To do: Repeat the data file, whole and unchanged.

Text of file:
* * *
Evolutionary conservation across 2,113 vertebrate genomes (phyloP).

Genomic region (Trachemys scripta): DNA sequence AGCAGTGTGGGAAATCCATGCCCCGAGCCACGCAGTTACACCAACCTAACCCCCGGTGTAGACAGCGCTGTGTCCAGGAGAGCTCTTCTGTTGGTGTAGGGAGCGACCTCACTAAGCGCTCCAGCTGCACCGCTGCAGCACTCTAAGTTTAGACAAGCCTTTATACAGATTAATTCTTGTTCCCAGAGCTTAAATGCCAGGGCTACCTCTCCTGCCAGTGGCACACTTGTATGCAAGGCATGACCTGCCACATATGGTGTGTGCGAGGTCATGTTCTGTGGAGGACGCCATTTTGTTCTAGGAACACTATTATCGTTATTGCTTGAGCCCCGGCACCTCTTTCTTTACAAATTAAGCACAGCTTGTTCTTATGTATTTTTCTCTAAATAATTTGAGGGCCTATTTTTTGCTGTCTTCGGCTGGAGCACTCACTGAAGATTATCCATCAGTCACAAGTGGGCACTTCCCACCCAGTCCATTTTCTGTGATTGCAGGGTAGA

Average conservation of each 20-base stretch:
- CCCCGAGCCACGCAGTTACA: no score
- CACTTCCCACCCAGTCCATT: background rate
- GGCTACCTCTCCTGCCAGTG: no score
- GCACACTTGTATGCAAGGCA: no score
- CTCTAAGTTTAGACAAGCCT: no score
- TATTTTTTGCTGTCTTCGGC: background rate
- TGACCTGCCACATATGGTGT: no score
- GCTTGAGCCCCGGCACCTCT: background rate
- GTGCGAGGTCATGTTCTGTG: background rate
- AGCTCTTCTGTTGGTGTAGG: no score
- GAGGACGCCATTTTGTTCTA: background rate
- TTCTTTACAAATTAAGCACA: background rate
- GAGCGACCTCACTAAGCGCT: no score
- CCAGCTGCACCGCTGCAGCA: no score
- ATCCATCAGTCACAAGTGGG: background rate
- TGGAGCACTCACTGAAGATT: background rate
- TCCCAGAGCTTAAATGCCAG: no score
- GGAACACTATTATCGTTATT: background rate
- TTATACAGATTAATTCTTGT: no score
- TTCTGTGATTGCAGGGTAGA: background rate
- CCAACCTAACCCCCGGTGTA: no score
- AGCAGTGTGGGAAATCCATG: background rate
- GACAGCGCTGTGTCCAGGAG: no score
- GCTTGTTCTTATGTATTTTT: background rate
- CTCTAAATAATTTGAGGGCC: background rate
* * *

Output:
Evolutionary conservation across 2,113 vertebrate genomes (phyloP).

Genomic region (Trachemys scripta): DNA sequence AGCAGTGTGGGAAATCCATGCCCCGAGCCACGCAGTTACACCAACCTAACCCCCGGTGTAGACAGCGCTGTGTCCAGGAGAGCTCTTCTGTTGGTGTAGGGAGCGACCTCACTAAGCGCTCCAGCTGCACCGCTGCAGCACTCTAAGTTTAGACAAGCCTTTATACAGATTAATTCTTGTTCCCAGAGCTTAAATGCCAGGGCTACCTCTCCTGCCAGTGGCACACTTGTATGCAAGGCATGACCTGCCACATATGGTGTGTGCGAGGTCATGTTCTGTGGAGGACGCCATTTTGTTCTAGGAACACTATTATCGTTATTGCTTGAGCCCCGGCACCTCTTTCTTTACAAATTAAGCACAGCTTGTTCTTATGTATTTTTCTCTAAATAATTTGAGGGCCTATTTTTTGCTGTCTTCGGCTGGAGCACTCACTGAAGATTATCCATCAGTCACAAGTGGGCACTTCCCACCCAGTCCATTTTCTGTGATTGCAGGGTAGA

Average conservation of each 20-base stretch:
- CCCCGAGCCACGCAGTTACA: no score
- CACTTCCCACCCAGTCCATT: background rate
- GGCTACCTCTCCTGCCAGTG: no score
- GCACACTTGTATGCAAGGCA: no score
- CTCTAAGTTTAGACAAGCCT: no score
- TATTTTTTGCTGTCTTCGGC: background rate
- TGACCTGCCACATATGGTGT: no score
- GCTTGAGCCCCGGCACCTCT: background rate
- GTGCGAGGTCATGTTCTGTG: background rate
- AGCTCTTCTGTTGGTGTAGG: no score
- GAGGACGCCATTTTGTTCTA: background rate
- TTCTTTACAAATTAAGCACA: background rate
- GAGCGACCTCACTAAGCGCT: no score
- CCAGCTGCACCGCTGCAGCA: no score
- ATCCATCAGTCACAAGTGGG: background rate
- TGGAGCACTCACTGAAGATT: background rate
- TCCCAGAGCTTAAATGCCAG: no score
- GGAACACTATTATCGTTATT: background rate
- TTATACAGATTAATTCTTGT: no score
- TTCTGTGATTGCAGGGTAGA: background rate
- CCAACCTAACCCCCGGTGTA: no score
- AGCAGTGTGGGAAATCCATG: background rate
- GACAGCGCTGTGTCCAGGAG: no score
- GCTTGTTCTTATGTATTTTT: background rate
- CTCTAAATAATTTGAGGGCC: background rate